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Separations are Different than Stems

The term "stems" comes from the metaphor (or example) of a tree - the stems all go into the trunk. The trunk is not a stem. The final 2-track mix is not a stem - it's a stereo mix. The stereo buss defines the difference between the two. - it's a component of the mix or the Separation

Stems are intended to be summed to a stereo mix which is intended to go to mastering.

Separations are intended for mastering. It's a way to call out a format that is specific, predictable and includes the stereo mix. When people think stems, they don't think to include the approved stereo mix as a reference (or as an alternate source for the mastering).

• Any tracks before the stereo buss are stems
• Tracks derived after the stereo buss are stereo mixes or Separations
• Stereo buss processing is not a component of any stem • Stereo buss processing is embedded in the Separations
• Stems are structured in a way so they can be subtly adjusted or be dramatically altered in the creation of the final stereo mix
• Separations are structuured for subtle, more "global" enhancements that look to the completed stereo mix as the essential reference point
• Stems can be hugely different - aux busses, groups, tracks, mono stereo, 5.1, live sound groups, tracks for film, etc.
• Separations call out a specific format for a specific purpose: Mastering for a final stereo release
• Different stems can use aux sends to access different reverbs or special effects - those reverbs or effect returns are not part of the stems • Separations are all-inclusive - any effect returns, automated moves, triggered sounds or side-chain processing is included in them
• The idea of "stem mastering" conjures up the idea that the mastering engineer is going to be remixing in the mastering studio • Separation Mastering uses the stereo mix reference to ensure that the original stereo mix is referenced. 
• Stems are not used to restore a mix, they are used to create it • When mastering loud audio, the drum separation can be raised to offset loss of transients in order to restore the intent of the original mix
• The unlimited form stems can take imply that continual, exhausting mixing will take place in a facility not designed for mixing by a mastering engineer who doesn't specialize in mixing on a full time basis.  • Separations imply that a limited number of tracks will target one goal: a fully optimized stereo mix brought about using the daily techniques, equipment and philosophy of the experienced mastering engineer.

Separations define a clear-cut format and lessen the possibiliy of error

• Stems have been used in a minor number of big name releases in years past. (Here's a visual example from 1998 when I did a last-minute rebalance of a vocal in the mastering of Juice Newton's "American Girl" CD.) But these stemed-out projects had no standardized form because the engineers involved were individuals with specific production goals. Today, the huge number of independent studios and leading mixing engineers can benefit from a standardized format defined for mastering.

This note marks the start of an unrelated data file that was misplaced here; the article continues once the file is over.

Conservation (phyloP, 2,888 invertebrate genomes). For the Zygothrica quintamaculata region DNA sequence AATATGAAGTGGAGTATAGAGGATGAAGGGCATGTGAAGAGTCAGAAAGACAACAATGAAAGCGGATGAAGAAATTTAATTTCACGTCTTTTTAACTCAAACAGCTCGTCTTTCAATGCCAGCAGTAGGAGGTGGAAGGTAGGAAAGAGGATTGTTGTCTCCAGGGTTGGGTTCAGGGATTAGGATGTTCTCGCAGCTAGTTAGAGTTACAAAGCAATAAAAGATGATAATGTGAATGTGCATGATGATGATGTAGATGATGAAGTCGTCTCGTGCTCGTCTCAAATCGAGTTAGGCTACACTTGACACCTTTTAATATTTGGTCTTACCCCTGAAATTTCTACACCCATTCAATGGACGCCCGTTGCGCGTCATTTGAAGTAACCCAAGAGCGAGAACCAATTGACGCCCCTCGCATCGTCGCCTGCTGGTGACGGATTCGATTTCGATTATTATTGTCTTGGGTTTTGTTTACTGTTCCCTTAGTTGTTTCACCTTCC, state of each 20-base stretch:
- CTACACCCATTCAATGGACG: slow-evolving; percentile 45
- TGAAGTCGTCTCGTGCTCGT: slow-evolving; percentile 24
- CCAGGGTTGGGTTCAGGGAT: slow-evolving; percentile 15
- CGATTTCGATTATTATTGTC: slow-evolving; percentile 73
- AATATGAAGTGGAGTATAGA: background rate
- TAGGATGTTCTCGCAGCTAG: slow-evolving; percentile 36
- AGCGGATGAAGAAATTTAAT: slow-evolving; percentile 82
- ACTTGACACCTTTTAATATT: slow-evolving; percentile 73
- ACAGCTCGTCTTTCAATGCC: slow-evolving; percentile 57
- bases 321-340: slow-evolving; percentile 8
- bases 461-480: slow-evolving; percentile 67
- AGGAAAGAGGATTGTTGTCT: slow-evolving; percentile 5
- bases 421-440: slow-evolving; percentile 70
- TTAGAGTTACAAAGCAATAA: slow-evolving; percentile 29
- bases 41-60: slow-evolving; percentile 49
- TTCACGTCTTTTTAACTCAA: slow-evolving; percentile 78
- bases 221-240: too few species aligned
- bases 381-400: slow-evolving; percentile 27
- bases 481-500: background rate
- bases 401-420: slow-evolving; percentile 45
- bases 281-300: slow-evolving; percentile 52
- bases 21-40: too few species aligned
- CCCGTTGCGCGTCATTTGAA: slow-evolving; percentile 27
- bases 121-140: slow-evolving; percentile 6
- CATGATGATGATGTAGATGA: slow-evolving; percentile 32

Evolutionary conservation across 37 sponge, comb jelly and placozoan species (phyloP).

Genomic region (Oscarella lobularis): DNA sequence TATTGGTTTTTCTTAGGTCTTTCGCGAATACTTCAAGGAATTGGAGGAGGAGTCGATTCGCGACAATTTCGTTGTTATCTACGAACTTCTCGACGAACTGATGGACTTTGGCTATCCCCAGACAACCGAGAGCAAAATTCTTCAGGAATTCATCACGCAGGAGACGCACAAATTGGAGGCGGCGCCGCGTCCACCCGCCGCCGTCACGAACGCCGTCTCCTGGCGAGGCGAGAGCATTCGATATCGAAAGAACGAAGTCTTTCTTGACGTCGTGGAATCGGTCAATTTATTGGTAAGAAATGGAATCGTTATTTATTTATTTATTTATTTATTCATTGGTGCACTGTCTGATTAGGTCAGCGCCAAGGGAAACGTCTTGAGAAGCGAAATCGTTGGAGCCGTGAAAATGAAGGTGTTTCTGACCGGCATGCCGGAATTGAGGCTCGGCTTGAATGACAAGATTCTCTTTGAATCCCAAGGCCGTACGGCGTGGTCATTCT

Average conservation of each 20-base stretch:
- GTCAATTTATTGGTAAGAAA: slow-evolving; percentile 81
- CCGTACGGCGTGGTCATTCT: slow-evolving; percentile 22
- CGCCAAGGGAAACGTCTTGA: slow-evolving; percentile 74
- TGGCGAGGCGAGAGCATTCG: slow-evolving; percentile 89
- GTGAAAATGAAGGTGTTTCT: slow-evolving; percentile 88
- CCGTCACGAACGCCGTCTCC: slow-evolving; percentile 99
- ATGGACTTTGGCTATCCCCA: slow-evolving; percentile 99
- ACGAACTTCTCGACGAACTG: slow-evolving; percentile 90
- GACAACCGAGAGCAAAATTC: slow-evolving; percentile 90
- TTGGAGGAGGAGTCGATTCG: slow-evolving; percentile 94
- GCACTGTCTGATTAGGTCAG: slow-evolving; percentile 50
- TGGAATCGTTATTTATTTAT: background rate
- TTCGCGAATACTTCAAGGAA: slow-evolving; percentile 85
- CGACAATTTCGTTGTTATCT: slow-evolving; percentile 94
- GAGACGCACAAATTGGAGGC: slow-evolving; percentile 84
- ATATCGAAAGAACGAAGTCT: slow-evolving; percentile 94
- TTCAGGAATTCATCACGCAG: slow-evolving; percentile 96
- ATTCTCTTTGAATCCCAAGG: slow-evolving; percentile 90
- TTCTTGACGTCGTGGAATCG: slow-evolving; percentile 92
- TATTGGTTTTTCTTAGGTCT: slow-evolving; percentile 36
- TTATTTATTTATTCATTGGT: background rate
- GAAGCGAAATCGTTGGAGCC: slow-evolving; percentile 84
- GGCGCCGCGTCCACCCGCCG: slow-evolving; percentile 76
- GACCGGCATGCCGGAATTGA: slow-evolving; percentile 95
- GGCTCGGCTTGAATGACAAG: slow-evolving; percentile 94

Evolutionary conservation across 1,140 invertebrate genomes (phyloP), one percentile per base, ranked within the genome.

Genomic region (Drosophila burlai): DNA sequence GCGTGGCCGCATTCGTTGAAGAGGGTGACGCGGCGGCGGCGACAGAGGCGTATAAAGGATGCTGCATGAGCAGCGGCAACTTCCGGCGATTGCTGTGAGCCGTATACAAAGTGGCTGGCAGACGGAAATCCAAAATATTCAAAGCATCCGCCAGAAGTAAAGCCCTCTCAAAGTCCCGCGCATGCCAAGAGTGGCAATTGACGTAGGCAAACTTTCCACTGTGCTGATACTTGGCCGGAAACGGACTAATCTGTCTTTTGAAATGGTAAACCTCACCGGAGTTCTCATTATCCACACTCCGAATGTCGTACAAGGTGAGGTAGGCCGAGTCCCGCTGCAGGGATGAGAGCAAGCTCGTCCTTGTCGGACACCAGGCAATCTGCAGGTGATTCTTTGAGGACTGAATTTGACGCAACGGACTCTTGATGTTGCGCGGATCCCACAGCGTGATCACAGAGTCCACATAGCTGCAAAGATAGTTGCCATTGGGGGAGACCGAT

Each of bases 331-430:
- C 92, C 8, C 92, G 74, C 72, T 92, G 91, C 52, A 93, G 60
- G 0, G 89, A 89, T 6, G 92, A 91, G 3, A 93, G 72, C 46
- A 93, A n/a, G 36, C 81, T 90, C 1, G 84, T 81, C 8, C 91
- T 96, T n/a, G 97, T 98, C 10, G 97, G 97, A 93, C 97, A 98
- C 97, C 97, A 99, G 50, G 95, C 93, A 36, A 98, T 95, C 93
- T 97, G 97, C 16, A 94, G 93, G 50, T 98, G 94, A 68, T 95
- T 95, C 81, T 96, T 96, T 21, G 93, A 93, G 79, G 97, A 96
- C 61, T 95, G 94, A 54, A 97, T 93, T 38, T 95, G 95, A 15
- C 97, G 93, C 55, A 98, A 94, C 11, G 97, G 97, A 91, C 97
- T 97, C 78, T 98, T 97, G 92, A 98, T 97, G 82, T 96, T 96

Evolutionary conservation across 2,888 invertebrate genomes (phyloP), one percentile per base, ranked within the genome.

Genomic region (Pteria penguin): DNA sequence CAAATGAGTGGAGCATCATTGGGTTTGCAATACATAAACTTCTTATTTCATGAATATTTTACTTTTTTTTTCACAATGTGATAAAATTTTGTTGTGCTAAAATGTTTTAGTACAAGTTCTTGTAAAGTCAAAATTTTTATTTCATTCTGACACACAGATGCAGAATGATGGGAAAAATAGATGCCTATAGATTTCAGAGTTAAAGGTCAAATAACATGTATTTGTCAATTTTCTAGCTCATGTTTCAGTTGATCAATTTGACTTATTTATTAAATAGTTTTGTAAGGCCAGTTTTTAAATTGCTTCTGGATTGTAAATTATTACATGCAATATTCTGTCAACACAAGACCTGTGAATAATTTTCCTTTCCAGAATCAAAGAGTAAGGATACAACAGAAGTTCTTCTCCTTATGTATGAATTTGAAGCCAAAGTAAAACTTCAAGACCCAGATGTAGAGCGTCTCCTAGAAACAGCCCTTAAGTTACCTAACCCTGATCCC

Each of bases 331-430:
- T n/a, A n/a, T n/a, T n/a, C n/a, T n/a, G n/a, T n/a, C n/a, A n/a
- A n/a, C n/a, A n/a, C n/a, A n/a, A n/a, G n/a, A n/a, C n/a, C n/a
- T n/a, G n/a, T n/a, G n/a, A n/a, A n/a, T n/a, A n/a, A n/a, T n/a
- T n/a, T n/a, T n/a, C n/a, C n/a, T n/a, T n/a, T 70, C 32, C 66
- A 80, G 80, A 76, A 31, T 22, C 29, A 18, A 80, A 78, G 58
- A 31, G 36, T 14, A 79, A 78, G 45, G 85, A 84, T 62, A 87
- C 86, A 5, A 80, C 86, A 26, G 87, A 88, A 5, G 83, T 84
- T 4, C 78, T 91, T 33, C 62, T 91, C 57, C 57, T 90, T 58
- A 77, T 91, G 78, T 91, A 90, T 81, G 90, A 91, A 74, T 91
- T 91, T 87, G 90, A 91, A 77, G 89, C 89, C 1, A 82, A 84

• A full set of Separations equals the approved final stereo mix when they are recombined.
• Separations eliminate the need for endless "alternate" stereo mixes

• Separations alwasy include any related aux effects returns, plug ins, automation draws, mutes etc.
• Separations include the 2-track stereo mix as a reference to honor the artist's original vision
• Separations reduce the worry associated with mixing-room acoustics that can mask the sonic details of a mix
• With Separations, you tend to let go of that "last minute obsessing" knowing that the mastering process will
accommodate your final musical intentions.

• Separations can take advantage of both digital and analog tools -- it can can "level the playing field" for engineers, producers, labels and artists who don't have time for trial-and-error projects.
• Separations just make sense.

Back to the article on Separation Mastering

What if your mix is perfect without Separations?

Our goal is to achieve your goals. If you're very happy with your stereo mix, we can fully recommend using 2-track stereo mastering to enhance what you have! 

Different flavors of sound are not right or wrong -- any more than chocolate and vanilla are right or wrong. 
"A-List" engineers often utilize a large format console, exotic gear, or perhaps analog summing boxes and great D-A converters - all of which contributes to mixes that are amazing from the first note. Sometime a more dry, "glued-together" sound is preferred over a wider, more distinctly stereophonic sound.

But consider this: Most A-list engineers are already mixing with subgroups even when the 2-track mixdown is the only intended source for mastering. Given the cost and difficulty involved in perfectly recreating a mix after everything's been dismantled and reset, archiving stems and Separations make perfect sense as a back up plan when BIG bucks are being spent.

Interesting: Our ability to "think outside the box" with Seprations has set us in the direction of looking a little deeper into methods of processing audio.  Many of the time-tested heavies in mastering like Bob Ludwig and Bernie Grundman get the easiest work, because the big labels have the budget for monster mixing engineers and studios.  Therefore, they don't have to look as deeply to get great sound - it's just there already.